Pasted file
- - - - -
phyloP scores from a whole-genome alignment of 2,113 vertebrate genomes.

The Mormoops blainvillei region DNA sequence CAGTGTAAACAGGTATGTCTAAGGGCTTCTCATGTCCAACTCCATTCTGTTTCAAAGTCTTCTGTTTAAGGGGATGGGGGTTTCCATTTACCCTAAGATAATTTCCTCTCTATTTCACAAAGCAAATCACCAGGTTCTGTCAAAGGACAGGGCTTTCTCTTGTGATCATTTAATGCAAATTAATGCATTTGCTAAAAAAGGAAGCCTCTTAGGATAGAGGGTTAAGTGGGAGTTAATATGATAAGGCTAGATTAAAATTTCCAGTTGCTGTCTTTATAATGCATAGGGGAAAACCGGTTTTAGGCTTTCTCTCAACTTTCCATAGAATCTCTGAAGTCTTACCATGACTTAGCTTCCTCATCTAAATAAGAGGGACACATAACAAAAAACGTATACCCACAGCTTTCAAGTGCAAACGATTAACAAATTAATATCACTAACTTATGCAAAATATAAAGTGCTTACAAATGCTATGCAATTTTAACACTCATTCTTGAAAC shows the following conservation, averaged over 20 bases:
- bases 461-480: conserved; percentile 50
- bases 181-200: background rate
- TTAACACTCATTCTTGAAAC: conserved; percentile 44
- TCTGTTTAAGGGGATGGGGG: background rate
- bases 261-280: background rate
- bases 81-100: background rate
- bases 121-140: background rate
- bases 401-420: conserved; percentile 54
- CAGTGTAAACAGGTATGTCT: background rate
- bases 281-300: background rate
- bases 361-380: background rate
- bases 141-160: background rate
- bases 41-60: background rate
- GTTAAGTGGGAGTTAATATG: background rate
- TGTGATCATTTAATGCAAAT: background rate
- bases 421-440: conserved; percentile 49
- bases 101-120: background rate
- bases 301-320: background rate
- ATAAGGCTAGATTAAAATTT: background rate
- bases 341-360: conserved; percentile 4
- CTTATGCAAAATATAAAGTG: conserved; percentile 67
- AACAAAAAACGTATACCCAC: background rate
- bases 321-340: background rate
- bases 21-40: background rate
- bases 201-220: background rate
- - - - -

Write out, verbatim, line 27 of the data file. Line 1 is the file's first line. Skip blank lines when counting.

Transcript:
- bases 201-220: background rate